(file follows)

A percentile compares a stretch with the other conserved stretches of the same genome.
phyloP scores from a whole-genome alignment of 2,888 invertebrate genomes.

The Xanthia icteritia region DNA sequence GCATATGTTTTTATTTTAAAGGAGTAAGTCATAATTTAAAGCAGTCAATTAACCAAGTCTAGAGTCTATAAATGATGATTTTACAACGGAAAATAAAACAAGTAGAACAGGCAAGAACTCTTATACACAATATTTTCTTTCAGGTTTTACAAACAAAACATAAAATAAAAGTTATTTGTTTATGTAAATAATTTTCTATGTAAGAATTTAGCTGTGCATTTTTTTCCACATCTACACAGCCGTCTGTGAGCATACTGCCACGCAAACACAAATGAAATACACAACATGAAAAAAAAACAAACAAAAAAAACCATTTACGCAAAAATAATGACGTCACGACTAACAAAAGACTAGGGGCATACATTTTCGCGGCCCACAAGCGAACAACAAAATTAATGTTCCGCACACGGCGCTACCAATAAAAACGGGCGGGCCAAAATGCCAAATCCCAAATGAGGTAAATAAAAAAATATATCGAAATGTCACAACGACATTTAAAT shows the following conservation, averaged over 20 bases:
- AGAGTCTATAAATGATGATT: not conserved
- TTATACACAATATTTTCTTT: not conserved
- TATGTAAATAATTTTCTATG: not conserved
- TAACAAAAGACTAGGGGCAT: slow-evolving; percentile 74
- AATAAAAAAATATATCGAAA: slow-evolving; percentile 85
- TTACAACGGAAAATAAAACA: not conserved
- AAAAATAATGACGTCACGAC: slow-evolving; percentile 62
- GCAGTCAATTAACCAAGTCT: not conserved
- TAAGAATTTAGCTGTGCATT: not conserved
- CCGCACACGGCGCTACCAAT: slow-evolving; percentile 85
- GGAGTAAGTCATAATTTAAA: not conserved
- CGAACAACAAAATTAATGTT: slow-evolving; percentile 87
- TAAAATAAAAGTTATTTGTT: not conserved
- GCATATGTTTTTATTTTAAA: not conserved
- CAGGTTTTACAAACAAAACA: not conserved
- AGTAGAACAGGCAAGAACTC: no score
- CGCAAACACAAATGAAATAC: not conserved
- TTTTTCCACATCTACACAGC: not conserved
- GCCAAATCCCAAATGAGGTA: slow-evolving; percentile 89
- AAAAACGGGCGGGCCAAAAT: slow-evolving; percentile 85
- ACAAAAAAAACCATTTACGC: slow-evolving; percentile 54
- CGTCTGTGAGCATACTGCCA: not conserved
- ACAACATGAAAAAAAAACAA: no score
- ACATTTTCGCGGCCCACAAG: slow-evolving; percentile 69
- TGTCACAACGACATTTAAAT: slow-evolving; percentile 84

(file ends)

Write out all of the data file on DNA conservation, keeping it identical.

A percentile compares a stretch with the other conserved stretches of the same genome.
phyloP scores from a whole-genome alignment of 2,888 invertebrate genomes.

The Xanthia icteritia region DNA sequence GCATATGTTTTTATTTTAAAGGAGTAAGTCATAATTTAAAGCAGTCAATTAACCAAGTCTAGAGTCTATAAATGATGATTTTACAACGGAAAATAAAACAAGTAGAACAGGCAAGAACTCTTATACACAATATTTTCTTTCAGGTTTTACAAACAAAACATAAAATAAAAGTTATTTGTTTATGTAAATAATTTTCTATGTAAGAATTTAGCTGTGCATTTTTTTCCACATCTACACAGCCGTCTGTGAGCATACTGCCACGCAAACACAAATGAAATACACAACATGAAAAAAAAACAAACAAAAAAAACCATTTACGCAAAAATAATGACGTCACGACTAACAAAAGACTAGGGGCATACATTTTCGCGGCCCACAAGCGAACAACAAAATTAATGTTCCGCACACGGCGCTACCAATAAAAACGGGCGGGCCAAAATGCCAAATCCCAAATGAGGTAAATAAAAAAATATATCGAAATGTCACAACGACATTTAAAT shows the following conservation, averaged over 20 bases:
- AGAGTCTATAAATGATGATT: not conserved
- TTATACACAATATTTTCTTT: not conserved
- TATGTAAATAATTTTCTATG: not conserved
- TAACAAAAGACTAGGGGCAT: slow-evolving; percentile 74
- AATAAAAAAATATATCGAAA: slow-evolving; percentile 85
- TTACAACGGAAAATAAAACA: not conserved
- AAAAATAATGACGTCACGAC: slow-evolving; percentile 62
- GCAGTCAATTAACCAAGTCT: not conserved
- TAAGAATTTAGCTGTGCATT: not conserved
- CCGCACACGGCGCTACCAAT: slow-evolving; percentile 85
- GGAGTAAGTCATAATTTAAA: not conserved
- CGAACAACAAAATTAATGTT: slow-evolving; percentile 87
- TAAAATAAAAGTTATTTGTT: not conserved
- GCATATGTTTTTATTTTAAA: not conserved
- CAGGTTTTACAAACAAAACA: not conserved
- AGTAGAACAGGCAAGAACTC: no score
- CGCAAACACAAATGAAATAC: not conserved
- TTTTTCCACATCTACACAGC: not conserved
- GCCAAATCCCAAATGAGGTA: slow-evolving; percentile 89
- AAAAACGGGCGGGCCAAAAT: slow-evolving; percentile 85
- ACAAAAAAAACCATTTACGC: slow-evolving; percentile 54
- CGTCTGTGAGCATACTGCCA: not conserved
- ACAACATGAAAAAAAAACAA: no score
- ACATTTTCGCGGCCCACAAG: slow-evolving; percentile 69
- TGTCACAACGACATTTAAAT: slow-evolving; percentile 84